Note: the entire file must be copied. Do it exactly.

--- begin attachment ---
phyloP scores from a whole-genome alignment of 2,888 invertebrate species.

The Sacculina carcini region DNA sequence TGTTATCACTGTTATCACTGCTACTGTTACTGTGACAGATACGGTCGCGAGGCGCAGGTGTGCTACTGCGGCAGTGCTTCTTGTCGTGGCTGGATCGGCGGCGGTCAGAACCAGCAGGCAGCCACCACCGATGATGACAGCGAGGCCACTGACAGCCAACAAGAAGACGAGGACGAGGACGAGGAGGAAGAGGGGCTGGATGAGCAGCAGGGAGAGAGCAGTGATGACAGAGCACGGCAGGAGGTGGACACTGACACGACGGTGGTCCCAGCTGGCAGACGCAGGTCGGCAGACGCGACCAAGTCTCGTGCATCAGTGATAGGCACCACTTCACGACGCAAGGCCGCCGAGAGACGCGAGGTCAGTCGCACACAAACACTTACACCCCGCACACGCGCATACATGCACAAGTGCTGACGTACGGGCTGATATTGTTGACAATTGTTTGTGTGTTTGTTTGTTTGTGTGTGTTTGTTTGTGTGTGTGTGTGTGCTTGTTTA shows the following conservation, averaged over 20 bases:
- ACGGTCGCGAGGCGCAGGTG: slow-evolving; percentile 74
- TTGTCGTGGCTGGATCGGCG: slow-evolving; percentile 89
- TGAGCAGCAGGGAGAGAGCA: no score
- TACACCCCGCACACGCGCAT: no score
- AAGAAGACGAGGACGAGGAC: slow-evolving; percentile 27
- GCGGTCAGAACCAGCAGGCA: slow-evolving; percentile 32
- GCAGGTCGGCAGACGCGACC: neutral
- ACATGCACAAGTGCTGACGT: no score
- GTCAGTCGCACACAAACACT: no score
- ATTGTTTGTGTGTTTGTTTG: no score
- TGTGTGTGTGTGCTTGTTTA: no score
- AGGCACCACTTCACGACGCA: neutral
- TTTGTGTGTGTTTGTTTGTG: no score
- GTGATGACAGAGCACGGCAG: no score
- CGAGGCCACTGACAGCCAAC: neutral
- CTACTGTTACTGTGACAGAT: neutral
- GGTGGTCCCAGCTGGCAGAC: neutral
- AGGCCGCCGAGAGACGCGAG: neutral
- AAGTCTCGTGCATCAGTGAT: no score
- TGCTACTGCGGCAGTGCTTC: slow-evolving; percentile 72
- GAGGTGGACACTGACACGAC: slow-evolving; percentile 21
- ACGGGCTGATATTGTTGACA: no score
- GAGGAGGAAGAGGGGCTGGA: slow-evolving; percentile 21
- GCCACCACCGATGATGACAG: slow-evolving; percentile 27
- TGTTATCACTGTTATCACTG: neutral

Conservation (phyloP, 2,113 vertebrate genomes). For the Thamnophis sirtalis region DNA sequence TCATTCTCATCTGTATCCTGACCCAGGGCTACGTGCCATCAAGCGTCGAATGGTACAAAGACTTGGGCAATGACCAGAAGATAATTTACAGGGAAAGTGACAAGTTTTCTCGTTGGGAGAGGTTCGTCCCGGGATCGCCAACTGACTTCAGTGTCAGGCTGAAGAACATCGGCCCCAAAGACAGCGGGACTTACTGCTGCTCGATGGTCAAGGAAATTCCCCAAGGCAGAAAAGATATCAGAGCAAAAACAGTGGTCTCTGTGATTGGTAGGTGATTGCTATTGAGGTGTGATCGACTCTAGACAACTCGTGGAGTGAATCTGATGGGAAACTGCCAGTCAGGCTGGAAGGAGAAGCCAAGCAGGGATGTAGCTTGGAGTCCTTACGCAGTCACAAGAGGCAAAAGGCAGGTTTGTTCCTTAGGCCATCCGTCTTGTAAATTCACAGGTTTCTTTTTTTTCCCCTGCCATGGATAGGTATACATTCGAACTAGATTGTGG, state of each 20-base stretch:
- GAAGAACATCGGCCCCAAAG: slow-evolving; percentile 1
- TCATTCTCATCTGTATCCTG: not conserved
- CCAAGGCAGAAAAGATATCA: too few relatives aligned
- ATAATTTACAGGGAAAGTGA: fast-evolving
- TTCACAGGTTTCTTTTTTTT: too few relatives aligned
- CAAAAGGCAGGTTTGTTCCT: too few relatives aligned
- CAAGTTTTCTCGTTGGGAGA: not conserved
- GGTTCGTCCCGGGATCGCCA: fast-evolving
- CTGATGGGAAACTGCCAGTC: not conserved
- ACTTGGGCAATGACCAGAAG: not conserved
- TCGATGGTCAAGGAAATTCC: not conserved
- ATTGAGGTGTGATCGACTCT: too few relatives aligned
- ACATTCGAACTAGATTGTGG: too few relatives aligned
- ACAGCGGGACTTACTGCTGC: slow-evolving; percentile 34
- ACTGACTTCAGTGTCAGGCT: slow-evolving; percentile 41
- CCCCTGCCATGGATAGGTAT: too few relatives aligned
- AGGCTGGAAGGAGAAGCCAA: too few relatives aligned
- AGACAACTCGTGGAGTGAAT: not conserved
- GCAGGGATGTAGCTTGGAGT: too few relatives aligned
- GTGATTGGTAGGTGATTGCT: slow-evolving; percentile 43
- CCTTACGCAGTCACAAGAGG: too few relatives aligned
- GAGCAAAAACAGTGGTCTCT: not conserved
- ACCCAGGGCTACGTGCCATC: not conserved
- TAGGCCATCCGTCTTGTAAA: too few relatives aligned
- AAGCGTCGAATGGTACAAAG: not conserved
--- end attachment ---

phyloP scores from a whole-genome alignment of 2,888 invertebrate species.

The Sacculina carcini region DNA sequence TGTTATCACTGTTATCACTGCTACTGTTACTGTGACAGATACGGTCGCGAGGCGCAGGTGTGCTACTGCGGCAGTGCTTCTTGTCGTGGCTGGATCGGCGGCGGTCAGAACCAGCAGGCAGCCACCACCGATGATGACAGCGAGGCCACTGACAGCCAACAAGAAGACGAGGACGAGGACGAGGAGGAAGAGGGGCTGGATGAGCAGCAGGGAGAGAGCAGTGATGACAGAGCACGGCAGGAGGTGGACACTGACACGACGGTGGTCCCAGCTGGCAGACGCAGGTCGGCAGACGCGACCAAGTCTCGTGCATCAGTGATAGGCACCACTTCACGACGCAAGGCCGCCGAGAGACGCGAGGTCAGTCGCACACAAACACTTACACCCCGCACACGCGCATACATGCACAAGTGCTGACGTACGGGCTGATATTGTTGACAATTGTTTGTGTGTTTGTTTGTTTGTGTGTGTTTGTTTGTGTGTGTGTGTGTGCTTGTTTA shows the following conservation, averaged over 20 bases:
- ACGGTCGCGAGGCGCAGGTG: slow-evolving; percentile 74
- TTGTCGTGGCTGGATCGGCG: slow-evolving; percentile 89
- TGAGCAGCAGGGAGAGAGCA: no score
- TACACCCCGCACACGCGCAT: no score
- AAGAAGACGAGGACGAGGAC: slow-evolving; percentile 27
- GCGGTCAGAACCAGCAGGCA: slow-evolving; percentile 32
- GCAGGTCGGCAGACGCGACC: neutral
- ACATGCACAAGTGCTGACGT: no score
- GTCAGTCGCACACAAACACT: no score
- ATTGTTTGTGTGTTTGTTTG: no score
- TGTGTGTGTGTGCTTGTTTA: no score
- AGGCACCACTTCACGACGCA: neutral
- TTTGTGTGTGTTTGTTTGTG: no score
- GTGATGACAGAGCACGGCAG: no score
- CGAGGCCACTGACAGCCAAC: neutral
- CTACTGTTACTGTGACAGAT: neutral
- GGTGGTCCCAGCTGGCAGAC: neutral
- AGGCCGCCGAGAGACGCGAG: neutral
- AAGTCTCGTGCATCAGTGAT: no score
- TGCTACTGCGGCAGTGCTTC: slow-evolving; percentile 72
- GAGGTGGACACTGACACGAC: slow-evolving; percentile 21
- ACGGGCTGATATTGTTGACA: no score
- GAGGAGGAAGAGGGGCTGGA: slow-evolving; percentile 21
- GCCACCACCGATGATGACAG: slow-evolving; percentile 27
- TGTTATCACTGTTATCACTG: neutral

Conservation (phyloP, 2,113 vertebrate genomes). For the Thamnophis sirtalis region DNA sequence TCATTCTCATCTGTATCCTGACCCAGGGCTACGTGCCATCAAGCGTCGAATGGTACAAAGACTTGGGCAATGACCAGAAGATAATTTACAGGGAAAGTGACAAGTTTTCTCGTTGGGAGAGGTTCGTCCCGGGATCGCCAACTGACTTCAGTGTCAGGCTGAAGAACATCGGCCCCAAAGACAGCGGGACTTACTGCTGCTCGATGGTCAAGGAAATTCCCCAAGGCAGAAAAGATATCAGAGCAAAAACAGTGGTCTCTGTGATTGGTAGGTGATTGCTATTGAGGTGTGATCGACTCTAGACAACTCGTGGAGTGAATCTGATGGGAAACTGCCAGTCAGGCTGGAAGGAGAAGCCAAGCAGGGATGTAGCTTGGAGTCCTTACGCAGTCACAAGAGGCAAAAGGCAGGTTTGTTCCTTAGGCCATCCGTCTTGTAAATTCACAGGTTTCTTTTTTTTCCCCTGCCATGGATAGGTATACATTCGAACTAGATTGTGG, state of each 20-base stretch:
- GAAGAACATCGGCCCCAAAG: slow-evolving; percentile 1
- TCATTCTCATCTGTATCCTG: not conserved
- CCAAGGCAGAAAAGATATCA: too few relatives aligned
- ATAATTTACAGGGAAAGTGA: fast-evolving
- TTCACAGGTTTCTTTTTTTT: too few relatives aligned
- CAAAAGGCAGGTTTGTTCCT: too few relatives aligned
- CAAGTTTTCTCGTTGGGAGA: not conserved
- GGTTCGTCCCGGGATCGCCA: fast-evolving
- CTGATGGGAAACTGCCAGTC: not conserved
- ACTTGGGCAATGACCAGAAG: not conserved
- TCGATGGTCAAGGAAATTCC: not conserved
- ATTGAGGTGTGATCGACTCT: too few relatives aligned
- ACATTCGAACTAGATTGTGG: too few relatives aligned
- ACAGCGGGACTTACTGCTGC: slow-evolving; percentile 34
- ACTGACTTCAGTGTCAGGCT: slow-evolving; percentile 41
- CCCCTGCCATGGATAGGTAT: too few relatives aligned
- AGGCTGGAAGGAGAAGCCAA: too few relatives aligned
- AGACAACTCGTGGAGTGAAT: not conserved
- GCAGGGATGTAGCTTGGAGT: too few relatives aligned
- GTGATTGGTAGGTGATTGCT: slow-evolving; percentile 43
- CCTTACGCAGTCACAAGAGG: too few relatives aligned
- GAGCAAAAACAGTGGTCTCT: not conserved
- ACCCAGGGCTACGTGCCATC: not conserved
- TAGGCCATCCGTCTTGTAAA: too few relatives aligned
- AAGCGTCGAATGGTACAAAG: not conserved